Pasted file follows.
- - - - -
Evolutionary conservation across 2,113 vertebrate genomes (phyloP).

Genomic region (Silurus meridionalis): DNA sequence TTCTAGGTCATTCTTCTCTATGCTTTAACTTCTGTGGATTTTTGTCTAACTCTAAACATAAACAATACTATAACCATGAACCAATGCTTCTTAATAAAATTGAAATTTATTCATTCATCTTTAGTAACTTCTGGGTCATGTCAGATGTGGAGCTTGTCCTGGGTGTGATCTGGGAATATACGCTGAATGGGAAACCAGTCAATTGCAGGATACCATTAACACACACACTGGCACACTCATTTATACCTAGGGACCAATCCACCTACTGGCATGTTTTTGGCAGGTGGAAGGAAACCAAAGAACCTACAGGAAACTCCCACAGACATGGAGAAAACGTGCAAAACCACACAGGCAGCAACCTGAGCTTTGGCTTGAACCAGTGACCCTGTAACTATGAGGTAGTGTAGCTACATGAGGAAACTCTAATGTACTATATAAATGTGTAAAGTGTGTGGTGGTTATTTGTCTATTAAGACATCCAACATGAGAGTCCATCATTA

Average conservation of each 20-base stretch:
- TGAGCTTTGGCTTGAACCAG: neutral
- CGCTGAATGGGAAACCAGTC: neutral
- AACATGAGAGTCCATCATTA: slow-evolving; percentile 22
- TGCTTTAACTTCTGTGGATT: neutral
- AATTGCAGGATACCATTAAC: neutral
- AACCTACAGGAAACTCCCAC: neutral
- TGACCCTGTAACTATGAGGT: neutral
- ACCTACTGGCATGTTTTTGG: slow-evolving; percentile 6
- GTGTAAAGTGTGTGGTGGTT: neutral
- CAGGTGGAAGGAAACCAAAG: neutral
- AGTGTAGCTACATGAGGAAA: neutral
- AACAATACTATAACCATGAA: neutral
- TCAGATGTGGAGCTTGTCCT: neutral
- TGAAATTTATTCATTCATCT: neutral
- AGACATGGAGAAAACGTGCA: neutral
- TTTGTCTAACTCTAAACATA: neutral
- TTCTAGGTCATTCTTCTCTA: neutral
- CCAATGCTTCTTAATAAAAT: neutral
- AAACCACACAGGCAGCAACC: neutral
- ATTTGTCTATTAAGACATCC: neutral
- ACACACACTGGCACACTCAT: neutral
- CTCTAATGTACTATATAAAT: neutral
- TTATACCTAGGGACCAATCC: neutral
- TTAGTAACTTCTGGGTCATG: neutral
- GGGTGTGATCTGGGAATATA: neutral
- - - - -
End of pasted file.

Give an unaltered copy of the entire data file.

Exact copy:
Evolutionary conservation across 2,113 vertebrate genomes (phyloP).

Genomic region (Silurus meridionalis): DNA sequence TTCTAGGTCATTCTTCTCTATGCTTTAACTTCTGTGGATTTTTGTCTAACTCTAAACATAAACAATACTATAACCATGAACCAATGCTTCTTAATAAAATTGAAATTTATTCATTCATCTTTAGTAACTTCTGGGTCATGTCAGATGTGGAGCTTGTCCTGGGTGTGATCTGGGAATATACGCTGAATGGGAAACCAGTCAATTGCAGGATACCATTAACACACACACTGGCACACTCATTTATACCTAGGGACCAATCCACCTACTGGCATGTTTTTGGCAGGTGGAAGGAAACCAAAGAACCTACAGGAAACTCCCACAGACATGGAGAAAACGTGCAAAACCACACAGGCAGCAACCTGAGCTTTGGCTTGAACCAGTGACCCTGTAACTATGAGGTAGTGTAGCTACATGAGGAAACTCTAATGTACTATATAAATGTGTAAAGTGTGTGGTGGTTATTTGTCTATTAAGACATCCAACATGAGAGTCCATCATTA

Average conservation of each 20-base stretch:
- TGAGCTTTGGCTTGAACCAG: neutral
- CGCTGAATGGGAAACCAGTC: neutral
- AACATGAGAGTCCATCATTA: slow-evolving; percentile 22
- TGCTTTAACTTCTGTGGATT: neutral
- AATTGCAGGATACCATTAAC: neutral
- AACCTACAGGAAACTCCCAC: neutral
- TGACCCTGTAACTATGAGGT: neutral
- ACCTACTGGCATGTTTTTGG: slow-evolving; percentile 6
- GTGTAAAGTGTGTGGTGGTT: neutral
- CAGGTGGAAGGAAACCAAAG: neutral
- AGTGTAGCTACATGAGGAAA: neutral
- AACAATACTATAACCATGAA: neutral
- TCAGATGTGGAGCTTGTCCT: neutral
- TGAAATTTATTCATTCATCT: neutral
- AGACATGGAGAAAACGTGCA: neutral
- TTTGTCTAACTCTAAACATA: neutral
- TTCTAGGTCATTCTTCTCTA: neutral
- CCAATGCTTCTTAATAAAAT: neutral
- AAACCACACAGGCAGCAACC: neutral
- ATTTGTCTATTAAGACATCC: neutral
- ACACACACTGGCACACTCAT: neutral
- CTCTAATGTACTATATAAAT: neutral
- TTATACCTAGGGACCAATCC: neutral
- TTAGTAACTTCTGGGTCATG: neutral
- GGGTGTGATCTGGGAATATA: neutral